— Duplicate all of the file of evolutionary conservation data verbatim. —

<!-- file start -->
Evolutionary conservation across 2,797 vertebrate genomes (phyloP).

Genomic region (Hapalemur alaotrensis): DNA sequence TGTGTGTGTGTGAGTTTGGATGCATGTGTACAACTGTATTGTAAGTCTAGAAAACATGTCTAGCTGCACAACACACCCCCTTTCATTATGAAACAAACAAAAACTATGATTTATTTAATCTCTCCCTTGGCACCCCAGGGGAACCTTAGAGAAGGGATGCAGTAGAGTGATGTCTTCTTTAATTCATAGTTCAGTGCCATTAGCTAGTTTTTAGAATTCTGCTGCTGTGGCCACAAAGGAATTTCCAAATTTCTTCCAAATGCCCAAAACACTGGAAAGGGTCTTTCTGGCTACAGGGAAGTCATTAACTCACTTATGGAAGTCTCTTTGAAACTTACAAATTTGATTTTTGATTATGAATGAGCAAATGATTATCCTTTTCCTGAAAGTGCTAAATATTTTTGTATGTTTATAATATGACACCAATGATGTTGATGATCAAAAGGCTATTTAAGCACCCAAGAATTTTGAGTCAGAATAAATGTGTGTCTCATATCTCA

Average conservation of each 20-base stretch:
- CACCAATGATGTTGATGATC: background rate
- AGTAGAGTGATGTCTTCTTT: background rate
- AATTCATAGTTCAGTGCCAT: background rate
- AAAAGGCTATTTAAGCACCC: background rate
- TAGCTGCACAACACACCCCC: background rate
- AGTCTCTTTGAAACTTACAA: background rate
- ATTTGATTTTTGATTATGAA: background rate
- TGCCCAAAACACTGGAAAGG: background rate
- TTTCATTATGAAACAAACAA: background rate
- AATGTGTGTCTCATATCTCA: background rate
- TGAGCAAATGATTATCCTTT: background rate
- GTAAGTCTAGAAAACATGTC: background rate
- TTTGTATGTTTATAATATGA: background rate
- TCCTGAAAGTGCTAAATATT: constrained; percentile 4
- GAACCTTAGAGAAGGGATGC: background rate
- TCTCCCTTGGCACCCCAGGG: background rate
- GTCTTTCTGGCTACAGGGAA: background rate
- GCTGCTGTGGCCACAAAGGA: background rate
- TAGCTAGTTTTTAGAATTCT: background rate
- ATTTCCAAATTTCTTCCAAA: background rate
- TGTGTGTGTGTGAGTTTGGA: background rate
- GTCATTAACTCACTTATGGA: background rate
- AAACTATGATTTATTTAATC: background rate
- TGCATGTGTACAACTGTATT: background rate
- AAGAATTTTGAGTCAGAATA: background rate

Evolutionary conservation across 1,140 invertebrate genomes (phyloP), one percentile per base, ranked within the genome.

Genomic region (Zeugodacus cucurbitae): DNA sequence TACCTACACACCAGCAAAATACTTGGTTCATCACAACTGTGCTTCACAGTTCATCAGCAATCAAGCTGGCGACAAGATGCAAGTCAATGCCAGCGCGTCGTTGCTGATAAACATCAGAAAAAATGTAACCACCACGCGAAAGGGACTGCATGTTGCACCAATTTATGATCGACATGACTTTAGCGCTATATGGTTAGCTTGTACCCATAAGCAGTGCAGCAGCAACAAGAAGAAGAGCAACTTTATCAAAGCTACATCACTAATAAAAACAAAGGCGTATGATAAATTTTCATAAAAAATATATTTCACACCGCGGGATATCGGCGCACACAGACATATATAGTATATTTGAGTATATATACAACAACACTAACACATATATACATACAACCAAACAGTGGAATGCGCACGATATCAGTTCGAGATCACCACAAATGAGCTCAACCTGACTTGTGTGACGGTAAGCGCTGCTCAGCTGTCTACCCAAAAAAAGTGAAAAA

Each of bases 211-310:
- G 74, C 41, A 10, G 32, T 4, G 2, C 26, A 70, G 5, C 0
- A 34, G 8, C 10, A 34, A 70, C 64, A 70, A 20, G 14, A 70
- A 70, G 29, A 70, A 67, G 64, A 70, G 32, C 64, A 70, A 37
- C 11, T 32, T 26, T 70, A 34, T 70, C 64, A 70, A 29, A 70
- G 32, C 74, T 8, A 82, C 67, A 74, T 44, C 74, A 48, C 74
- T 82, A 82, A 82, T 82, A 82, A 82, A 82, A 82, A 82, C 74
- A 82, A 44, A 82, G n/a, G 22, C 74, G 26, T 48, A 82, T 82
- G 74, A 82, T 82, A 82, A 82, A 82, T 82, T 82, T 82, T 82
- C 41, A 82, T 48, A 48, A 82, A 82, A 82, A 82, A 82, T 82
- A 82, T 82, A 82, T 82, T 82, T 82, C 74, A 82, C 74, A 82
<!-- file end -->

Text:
Evolutionary conservation across 2,797 vertebrate genomes (phyloP).

Genomic region (Hapalemur alaotrensis): DNA sequence TGTGTGTGTGTGAGTTTGGATGCATGTGTACAACTGTATTGTAAGTCTAGAAAACATGTCTAGCTGCACAACACACCCCCTTTCATTATGAAACAAACAAAAACTATGATTTATTTAATCTCTCCCTTGGCACCCCAGGGGAACCTTAGAGAAGGGATGCAGTAGAGTGATGTCTTCTTTAATTCATAGTTCAGTGCCATTAGCTAGTTTTTAGAATTCTGCTGCTGTGGCCACAAAGGAATTTCCAAATTTCTTCCAAATGCCCAAAACACTGGAAAGGGTCTTTCTGGCTACAGGGAAGTCATTAACTCACTTATGGAAGTCTCTTTGAAACTTACAAATTTGATTTTTGATTATGAATGAGCAAATGATTATCCTTTTCCTGAAAGTGCTAAATATTTTTGTATGTTTATAATATGACACCAATGATGTTGATGATCAAAAGGCTATTTAAGCACCCAAGAATTTTGAGTCAGAATAAATGTGTGTCTCATATCTCA

Average conservation of each 20-base stretch:
- CACCAATGATGTTGATGATC: background rate
- AGTAGAGTGATGTCTTCTTT: background rate
- AATTCATAGTTCAGTGCCAT: background rate
- AAAAGGCTATTTAAGCACCC: background rate
- TAGCTGCACAACACACCCCC: background rate
- AGTCTCTTTGAAACTTACAA: background rate
- ATTTGATTTTTGATTATGAA: background rate
- TGCCCAAAACACTGGAAAGG: background rate
- TTTCATTATGAAACAAACAA: background rate
- AATGTGTGTCTCATATCTCA: background rate
- TGAGCAAATGATTATCCTTT: background rate
- GTAAGTCTAGAAAACATGTC: background rate
- TTTGTATGTTTATAATATGA: background rate
- TCCTGAAAGTGCTAAATATT: constrained; percentile 4
- GAACCTTAGAGAAGGGATGC: background rate
- TCTCCCTTGGCACCCCAGGG: background rate
- GTCTTTCTGGCTACAGGGAA: background rate
- GCTGCTGTGGCCACAAAGGA: background rate
- TAGCTAGTTTTTAGAATTCT: background rate
- ATTTCCAAATTTCTTCCAAA: background rate
- TGTGTGTGTGTGAGTTTGGA: background rate
- GTCATTAACTCACTTATGGA: background rate
- AAACTATGATTTATTTAATC: background rate
- TGCATGTGTACAACTGTATT: background rate
- AAGAATTTTGAGTCAGAATA: background rate

Evolutionary conservation across 1,140 invertebrate genomes (phyloP), one percentile per base, ranked within the genome.

Genomic region (Zeugodacus cucurbitae): DNA sequence TACCTACACACCAGCAAAATACTTGGTTCATCACAACTGTGCTTCACAGTTCATCAGCAATCAAGCTGGCGACAAGATGCAAGTCAATGCCAGCGCGTCGTTGCTGATAAACATCAGAAAAAATGTAACCACCACGCGAAAGGGACTGCATGTTGCACCAATTTATGATCGACATGACTTTAGCGCTATATGGTTAGCTTGTACCCATAAGCAGTGCAGCAGCAACAAGAAGAAGAGCAACTTTATCAAAGCTACATCACTAATAAAAACAAAGGCGTATGATAAATTTTCATAAAAAATATATTTCACACCGCGGGATATCGGCGCACACAGACATATATAGTATATTTGAGTATATATACAACAACACTAACACATATATACATACAACCAAACAGTGGAATGCGCACGATATCAGTTCGAGATCACCACAAATGAGCTCAACCTGACTTGTGTGACGGTAAGCGCTGCTCAGCTGTCTACCCAAAAAAAGTGAAAAA

Each of bases 211-310:
- G 74, C 41, A 10, G 32, T 4, G 2, C 26, A 70, G 5, C 0
- A 34, G 8, C 10, A 34, A 70, C 64, A 70, A 20, G 14, A 70
- A 70, G 29, A 70, A 67, G 64, A 70, G 32, C 64, A 70, A 37
- C 11, T 32, T 26, T 70, A 34, T 70, C 64, A 70, A 29, A 70
- G 32, C 74, T 8, A 82, C 67, A 74, T 44, C 74, A 48, C 74
- T 82, A 82, A 82, T 82, A 82, A 82, A 82, A 82, A 82, C 74
- A 82, A 44, A 82, G n/a, G 22, C 74, G 26, T 48, A 82, T 82
- G 74, A 82, T 82, A 82, A 82, A 82, T 82, T 82, T 82, T 82
- C 41, A 82, T 48, A 48, A 82, A 82, A 82, A 82, A 82, T 82
- A 82, T 82, A 82, T 82, T 82, T 82, C 74, A 82, C 74, A 82